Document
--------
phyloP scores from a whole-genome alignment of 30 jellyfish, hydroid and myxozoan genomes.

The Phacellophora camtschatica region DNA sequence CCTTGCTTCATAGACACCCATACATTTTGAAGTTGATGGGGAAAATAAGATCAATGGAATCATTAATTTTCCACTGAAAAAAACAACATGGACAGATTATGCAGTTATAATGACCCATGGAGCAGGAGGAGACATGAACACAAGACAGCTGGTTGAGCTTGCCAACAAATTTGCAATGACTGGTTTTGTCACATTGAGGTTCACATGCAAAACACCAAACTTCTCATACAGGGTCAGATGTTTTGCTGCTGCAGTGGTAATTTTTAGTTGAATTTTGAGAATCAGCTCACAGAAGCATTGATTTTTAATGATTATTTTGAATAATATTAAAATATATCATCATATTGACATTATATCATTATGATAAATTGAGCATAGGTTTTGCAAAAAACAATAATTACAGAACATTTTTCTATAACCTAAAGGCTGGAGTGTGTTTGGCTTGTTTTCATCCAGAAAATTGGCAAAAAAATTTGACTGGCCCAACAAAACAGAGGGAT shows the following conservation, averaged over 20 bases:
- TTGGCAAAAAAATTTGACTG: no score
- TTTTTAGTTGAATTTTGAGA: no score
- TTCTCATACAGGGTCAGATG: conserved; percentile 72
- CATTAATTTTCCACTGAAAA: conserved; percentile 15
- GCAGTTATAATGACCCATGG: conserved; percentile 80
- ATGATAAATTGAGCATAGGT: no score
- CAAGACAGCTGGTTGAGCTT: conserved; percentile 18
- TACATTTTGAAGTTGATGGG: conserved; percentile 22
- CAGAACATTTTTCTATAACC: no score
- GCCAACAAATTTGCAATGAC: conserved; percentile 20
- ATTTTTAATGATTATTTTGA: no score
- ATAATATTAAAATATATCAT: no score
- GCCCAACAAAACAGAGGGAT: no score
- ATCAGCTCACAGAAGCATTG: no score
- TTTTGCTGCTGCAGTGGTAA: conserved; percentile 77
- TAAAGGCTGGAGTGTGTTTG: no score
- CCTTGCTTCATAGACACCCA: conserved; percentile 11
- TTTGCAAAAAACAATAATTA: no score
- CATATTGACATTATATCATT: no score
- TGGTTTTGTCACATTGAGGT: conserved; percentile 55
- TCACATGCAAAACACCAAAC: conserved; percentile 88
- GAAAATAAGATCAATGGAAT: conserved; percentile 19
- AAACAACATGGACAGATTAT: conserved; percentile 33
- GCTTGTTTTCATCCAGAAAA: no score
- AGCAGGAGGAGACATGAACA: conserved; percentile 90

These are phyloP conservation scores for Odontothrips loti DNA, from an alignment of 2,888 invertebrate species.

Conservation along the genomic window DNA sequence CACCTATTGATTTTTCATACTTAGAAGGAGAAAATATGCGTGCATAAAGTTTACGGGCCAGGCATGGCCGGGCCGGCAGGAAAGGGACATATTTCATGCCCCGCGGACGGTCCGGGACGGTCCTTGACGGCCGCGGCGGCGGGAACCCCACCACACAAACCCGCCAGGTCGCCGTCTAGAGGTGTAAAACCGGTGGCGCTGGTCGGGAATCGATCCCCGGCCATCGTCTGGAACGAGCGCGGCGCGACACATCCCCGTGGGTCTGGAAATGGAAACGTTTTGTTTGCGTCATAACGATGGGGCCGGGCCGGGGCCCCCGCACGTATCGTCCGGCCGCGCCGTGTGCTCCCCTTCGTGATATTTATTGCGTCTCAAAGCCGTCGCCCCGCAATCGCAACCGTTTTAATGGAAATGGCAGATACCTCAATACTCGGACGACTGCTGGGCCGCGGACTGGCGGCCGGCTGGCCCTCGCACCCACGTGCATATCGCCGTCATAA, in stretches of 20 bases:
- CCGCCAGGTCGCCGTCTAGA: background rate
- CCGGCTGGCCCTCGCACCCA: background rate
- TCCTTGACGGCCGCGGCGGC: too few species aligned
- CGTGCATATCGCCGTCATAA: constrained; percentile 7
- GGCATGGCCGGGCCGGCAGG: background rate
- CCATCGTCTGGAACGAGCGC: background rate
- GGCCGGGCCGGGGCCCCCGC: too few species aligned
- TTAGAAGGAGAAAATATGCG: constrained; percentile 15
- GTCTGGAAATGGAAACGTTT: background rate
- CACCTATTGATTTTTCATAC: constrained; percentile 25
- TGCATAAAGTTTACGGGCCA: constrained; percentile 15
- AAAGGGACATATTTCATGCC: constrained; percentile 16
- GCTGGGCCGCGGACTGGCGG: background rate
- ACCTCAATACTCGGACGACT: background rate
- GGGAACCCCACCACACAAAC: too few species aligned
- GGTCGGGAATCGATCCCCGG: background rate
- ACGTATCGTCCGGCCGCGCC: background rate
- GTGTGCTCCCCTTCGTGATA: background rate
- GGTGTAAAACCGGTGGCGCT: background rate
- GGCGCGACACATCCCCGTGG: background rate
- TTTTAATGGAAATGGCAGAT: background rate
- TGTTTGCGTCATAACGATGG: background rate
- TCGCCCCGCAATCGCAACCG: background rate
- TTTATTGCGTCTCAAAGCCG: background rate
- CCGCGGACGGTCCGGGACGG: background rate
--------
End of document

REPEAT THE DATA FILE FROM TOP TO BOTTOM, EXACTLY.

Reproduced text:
phyloP scores from a whole-genome alignment of 30 jellyfish, hydroid and myxozoan genomes.

The Phacellophora camtschatica region DNA sequence CCTTGCTTCATAGACACCCATACATTTTGAAGTTGATGGGGAAAATAAGATCAATGGAATCATTAATTTTCCACTGAAAAAAACAACATGGACAGATTATGCAGTTATAATGACCCATGGAGCAGGAGGAGACATGAACACAAGACAGCTGGTTGAGCTTGCCAACAAATTTGCAATGACTGGTTTTGTCACATTGAGGTTCACATGCAAAACACCAAACTTCTCATACAGGGTCAGATGTTTTGCTGCTGCAGTGGTAATTTTTAGTTGAATTTTGAGAATCAGCTCACAGAAGCATTGATTTTTAATGATTATTTTGAATAATATTAAAATATATCATCATATTGACATTATATCATTATGATAAATTGAGCATAGGTTTTGCAAAAAACAATAATTACAGAACATTTTTCTATAACCTAAAGGCTGGAGTGTGTTTGGCTTGTTTTCATCCAGAAAATTGGCAAAAAAATTTGACTGGCCCAACAAAACAGAGGGAT shows the following conservation, averaged over 20 bases:
- TTGGCAAAAAAATTTGACTG: no score
- TTTTTAGTTGAATTTTGAGA: no score
- TTCTCATACAGGGTCAGATG: conserved; percentile 72
- CATTAATTTTCCACTGAAAA: conserved; percentile 15
- GCAGTTATAATGACCCATGG: conserved; percentile 80
- ATGATAAATTGAGCATAGGT: no score
- CAAGACAGCTGGTTGAGCTT: conserved; percentile 18
- TACATTTTGAAGTTGATGGG: conserved; percentile 22
- CAGAACATTTTTCTATAACC: no score
- GCCAACAAATTTGCAATGAC: conserved; percentile 20
- ATTTTTAATGATTATTTTGA: no score
- ATAATATTAAAATATATCAT: no score
- GCCCAACAAAACAGAGGGAT: no score
- ATCAGCTCACAGAAGCATTG: no score
- TTTTGCTGCTGCAGTGGTAA: conserved; percentile 77
- TAAAGGCTGGAGTGTGTTTG: no score
- CCTTGCTTCATAGACACCCA: conserved; percentile 11
- TTTGCAAAAAACAATAATTA: no score
- CATATTGACATTATATCATT: no score
- TGGTTTTGTCACATTGAGGT: conserved; percentile 55
- TCACATGCAAAACACCAAAC: conserved; percentile 88
- GAAAATAAGATCAATGGAAT: conserved; percentile 19
- AAACAACATGGACAGATTAT: conserved; percentile 33
- GCTTGTTTTCATCCAGAAAA: no score
- AGCAGGAGGAGACATGAACA: conserved; percentile 90

These are phyloP conservation scores for Odontothrips loti DNA, from an alignment of 2,888 invertebrate species.

Conservation along the genomic window DNA sequence CACCTATTGATTTTTCATACTTAGAAGGAGAAAATATGCGTGCATAAAGTTTACGGGCCAGGCATGGCCGGGCCGGCAGGAAAGGGACATATTTCATGCCCCGCGGACGGTCCGGGACGGTCCTTGACGGCCGCGGCGGCGGGAACCCCACCACACAAACCCGCCAGGTCGCCGTCTAGAGGTGTAAAACCGGTGGCGCTGGTCGGGAATCGATCCCCGGCCATCGTCTGGAACGAGCGCGGCGCGACACATCCCCGTGGGTCTGGAAATGGAAACGTTTTGTTTGCGTCATAACGATGGGGCCGGGCCGGGGCCCCCGCACGTATCGTCCGGCCGCGCCGTGTGCTCCCCTTCGTGATATTTATTGCGTCTCAAAGCCGTCGCCCCGCAATCGCAACCGTTTTAATGGAAATGGCAGATACCTCAATACTCGGACGACTGCTGGGCCGCGGACTGGCGGCCGGCTGGCCCTCGCACCCACGTGCATATCGCCGTCATAA, in stretches of 20 bases:
- CCGCCAGGTCGCCGTCTAGA: background rate
- CCGGCTGGCCCTCGCACCCA: background rate
- TCCTTGACGGCCGCGGCGGC: too few species aligned
- CGTGCATATCGCCGTCATAA: constrained; percentile 7
- GGCATGGCCGGGCCGGCAGG: background rate
- CCATCGTCTGGAACGAGCGC: background rate
- GGCCGGGCCGGGGCCCCCGC: too few species aligned
- TTAGAAGGAGAAAATATGCG: constrained; percentile 15
- GTCTGGAAATGGAAACGTTT: background rate
- CACCTATTGATTTTTCATAC: constrained; percentile 25
- TGCATAAAGTTTACGGGCCA: constrained; percentile 15
- AAAGGGACATATTTCATGCC: constrained; percentile 16
- GCTGGGCCGCGGACTGGCGG: background rate
- ACCTCAATACTCGGACGACT: background rate
- GGGAACCCCACCACACAAAC: too few species aligned
- GGTCGGGAATCGATCCCCGG: background rate
- ACGTATCGTCCGGCCGCGCC: background rate
- GTGTGCTCCCCTTCGTGATA: background rate
- GGTGTAAAACCGGTGGCGCT: background rate
- GGCGCGACACATCCCCGTGG: background rate
- TTTTAATGGAAATGGCAGAT: background rate
- TGTTTGCGTCATAACGATGG: background rate
- TCGCCCCGCAATCGCAACCG: background rate
- TTTATTGCGTCTCAAAGCCG: background rate
- CCGCGGACGGTCCGGGACGG: background rate